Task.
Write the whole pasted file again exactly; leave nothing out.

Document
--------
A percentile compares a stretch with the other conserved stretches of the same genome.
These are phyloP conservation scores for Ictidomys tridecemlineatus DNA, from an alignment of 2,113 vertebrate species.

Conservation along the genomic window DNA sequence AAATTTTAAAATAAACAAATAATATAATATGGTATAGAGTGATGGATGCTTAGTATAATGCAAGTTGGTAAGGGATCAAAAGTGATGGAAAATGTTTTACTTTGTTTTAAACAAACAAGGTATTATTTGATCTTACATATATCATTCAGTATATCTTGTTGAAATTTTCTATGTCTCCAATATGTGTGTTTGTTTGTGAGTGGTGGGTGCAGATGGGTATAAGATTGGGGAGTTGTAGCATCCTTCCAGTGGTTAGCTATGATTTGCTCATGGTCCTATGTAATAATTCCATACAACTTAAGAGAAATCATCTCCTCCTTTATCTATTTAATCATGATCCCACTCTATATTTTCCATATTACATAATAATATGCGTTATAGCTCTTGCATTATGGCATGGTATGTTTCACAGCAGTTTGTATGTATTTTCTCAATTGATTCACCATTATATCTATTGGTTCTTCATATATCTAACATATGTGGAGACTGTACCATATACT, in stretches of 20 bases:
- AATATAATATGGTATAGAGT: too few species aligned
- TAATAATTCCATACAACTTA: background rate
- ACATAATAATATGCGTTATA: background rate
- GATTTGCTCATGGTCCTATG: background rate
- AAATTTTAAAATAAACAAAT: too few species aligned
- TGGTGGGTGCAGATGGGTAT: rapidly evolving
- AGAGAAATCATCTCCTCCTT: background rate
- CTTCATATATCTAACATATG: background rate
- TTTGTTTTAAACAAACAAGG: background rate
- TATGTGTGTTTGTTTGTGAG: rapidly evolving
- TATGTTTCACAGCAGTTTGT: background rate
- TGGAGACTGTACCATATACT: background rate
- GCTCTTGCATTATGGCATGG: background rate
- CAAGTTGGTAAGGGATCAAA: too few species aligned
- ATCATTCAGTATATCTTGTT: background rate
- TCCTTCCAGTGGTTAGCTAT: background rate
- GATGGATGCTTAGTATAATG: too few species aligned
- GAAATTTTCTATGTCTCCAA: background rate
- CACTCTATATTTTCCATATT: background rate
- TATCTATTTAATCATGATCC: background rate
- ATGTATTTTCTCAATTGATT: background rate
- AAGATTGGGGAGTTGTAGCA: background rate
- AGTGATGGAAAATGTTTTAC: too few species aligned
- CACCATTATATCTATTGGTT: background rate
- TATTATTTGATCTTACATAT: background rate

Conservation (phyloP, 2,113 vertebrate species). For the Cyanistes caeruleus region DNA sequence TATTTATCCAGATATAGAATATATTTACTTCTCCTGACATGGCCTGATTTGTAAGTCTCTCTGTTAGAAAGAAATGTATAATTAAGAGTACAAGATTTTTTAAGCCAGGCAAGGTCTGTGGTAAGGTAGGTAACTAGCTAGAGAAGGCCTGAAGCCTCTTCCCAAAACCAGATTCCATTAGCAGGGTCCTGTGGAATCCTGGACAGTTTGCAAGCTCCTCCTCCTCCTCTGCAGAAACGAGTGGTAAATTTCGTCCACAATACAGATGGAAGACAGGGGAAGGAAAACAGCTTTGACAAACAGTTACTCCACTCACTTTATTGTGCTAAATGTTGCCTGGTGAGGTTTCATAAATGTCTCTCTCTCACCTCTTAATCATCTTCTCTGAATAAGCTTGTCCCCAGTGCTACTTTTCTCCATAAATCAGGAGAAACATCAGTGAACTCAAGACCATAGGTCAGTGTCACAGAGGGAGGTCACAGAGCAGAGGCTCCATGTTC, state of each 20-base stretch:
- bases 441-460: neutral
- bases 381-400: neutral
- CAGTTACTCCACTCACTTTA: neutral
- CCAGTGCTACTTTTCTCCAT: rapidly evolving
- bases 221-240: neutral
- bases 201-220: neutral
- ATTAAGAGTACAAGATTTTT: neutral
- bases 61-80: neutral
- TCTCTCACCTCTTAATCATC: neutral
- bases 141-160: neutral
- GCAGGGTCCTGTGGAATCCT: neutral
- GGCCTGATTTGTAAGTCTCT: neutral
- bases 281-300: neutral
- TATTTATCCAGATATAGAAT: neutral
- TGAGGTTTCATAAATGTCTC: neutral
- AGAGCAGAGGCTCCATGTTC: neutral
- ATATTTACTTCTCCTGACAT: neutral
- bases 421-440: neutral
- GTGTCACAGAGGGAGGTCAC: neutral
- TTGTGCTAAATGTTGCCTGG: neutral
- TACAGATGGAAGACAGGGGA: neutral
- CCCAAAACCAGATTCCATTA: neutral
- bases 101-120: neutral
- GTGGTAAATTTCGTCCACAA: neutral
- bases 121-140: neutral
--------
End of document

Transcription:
A percentile compares a stretch with the other conserved stretches of the same genome.
These are phyloP conservation scores for Ictidomys tridecemlineatus DNA, from an alignment of 2,113 vertebrate species.

Conservation along the genomic window DNA sequence AAATTTTAAAATAAACAAATAATATAATATGGTATAGAGTGATGGATGCTTAGTATAATGCAAGTTGGTAAGGGATCAAAAGTGATGGAAAATGTTTTACTTTGTTTTAAACAAACAAGGTATTATTTGATCTTACATATATCATTCAGTATATCTTGTTGAAATTTTCTATGTCTCCAATATGTGTGTTTGTTTGTGAGTGGTGGGTGCAGATGGGTATAAGATTGGGGAGTTGTAGCATCCTTCCAGTGGTTAGCTATGATTTGCTCATGGTCCTATGTAATAATTCCATACAACTTAAGAGAAATCATCTCCTCCTTTATCTATTTAATCATGATCCCACTCTATATTTTCCATATTACATAATAATATGCGTTATAGCTCTTGCATTATGGCATGGTATGTTTCACAGCAGTTTGTATGTATTTTCTCAATTGATTCACCATTATATCTATTGGTTCTTCATATATCTAACATATGTGGAGACTGTACCATATACT, in stretches of 20 bases:
- AATATAATATGGTATAGAGT: too few species aligned
- TAATAATTCCATACAACTTA: background rate
- ACATAATAATATGCGTTATA: background rate
- GATTTGCTCATGGTCCTATG: background rate
- AAATTTTAAAATAAACAAAT: too few species aligned
- TGGTGGGTGCAGATGGGTAT: rapidly evolving
- AGAGAAATCATCTCCTCCTT: background rate
- CTTCATATATCTAACATATG: background rate
- TTTGTTTTAAACAAACAAGG: background rate
- TATGTGTGTTTGTTTGTGAG: rapidly evolving
- TATGTTTCACAGCAGTTTGT: background rate
- TGGAGACTGTACCATATACT: background rate
- GCTCTTGCATTATGGCATGG: background rate
- CAAGTTGGTAAGGGATCAAA: too few species aligned
- ATCATTCAGTATATCTTGTT: background rate
- TCCTTCCAGTGGTTAGCTAT: background rate
- GATGGATGCTTAGTATAATG: too few species aligned
- GAAATTTTCTATGTCTCCAA: background rate
- CACTCTATATTTTCCATATT: background rate
- TATCTATTTAATCATGATCC: background rate
- ATGTATTTTCTCAATTGATT: background rate
- AAGATTGGGGAGTTGTAGCA: background rate
- AGTGATGGAAAATGTTTTAC: too few species aligned
- CACCATTATATCTATTGGTT: background rate
- TATTATTTGATCTTACATAT: background rate

Conservation (phyloP, 2,113 vertebrate species). For the Cyanistes caeruleus region DNA sequence TATTTATCCAGATATAGAATATATTTACTTCTCCTGACATGGCCTGATTTGTAAGTCTCTCTGTTAGAAAGAAATGTATAATTAAGAGTACAAGATTTTTTAAGCCAGGCAAGGTCTGTGGTAAGGTAGGTAACTAGCTAGAGAAGGCCTGAAGCCTCTTCCCAAAACCAGATTCCATTAGCAGGGTCCTGTGGAATCCTGGACAGTTTGCAAGCTCCTCCTCCTCCTCTGCAGAAACGAGTGGTAAATTTCGTCCACAATACAGATGGAAGACAGGGGAAGGAAAACAGCTTTGACAAACAGTTACTCCACTCACTTTATTGTGCTAAATGTTGCCTGGTGAGGTTTCATAAATGTCTCTCTCTCACCTCTTAATCATCTTCTCTGAATAAGCTTGTCCCCAGTGCTACTTTTCTCCATAAATCAGGAGAAACATCAGTGAACTCAAGACCATAGGTCAGTGTCACAGAGGGAGGTCACAGAGCAGAGGCTCCATGTTC, state of each 20-base stretch:
- bases 441-460: neutral
- bases 381-400: neutral
- CAGTTACTCCACTCACTTTA: neutral
- CCAGTGCTACTTTTCTCCAT: rapidly evolving
- bases 221-240: neutral
- bases 201-220: neutral
- ATTAAGAGTACAAGATTTTT: neutral
- bases 61-80: neutral
- TCTCTCACCTCTTAATCATC: neutral
- bases 141-160: neutral
- GCAGGGTCCTGTGGAATCCT: neutral
- GGCCTGATTTGTAAGTCTCT: neutral
- bases 281-300: neutral
- TATTTATCCAGATATAGAAT: neutral
- TGAGGTTTCATAAATGTCTC: neutral
- AGAGCAGAGGCTCCATGTTC: neutral
- ATATTTACTTCTCCTGACAT: neutral
- bases 421-440: neutral
- GTGTCACAGAGGGAGGTCAC: neutral
- TTGTGCTAAATGTTGCCTGG: neutral
- TACAGATGGAAGACAGGGGA: neutral
- CCCAAAACCAGATTCCATTA: neutral
- bases 101-120: neutral
- GTGGTAAATTTCGTCCACAA: neutral
- bases 121-140: neutral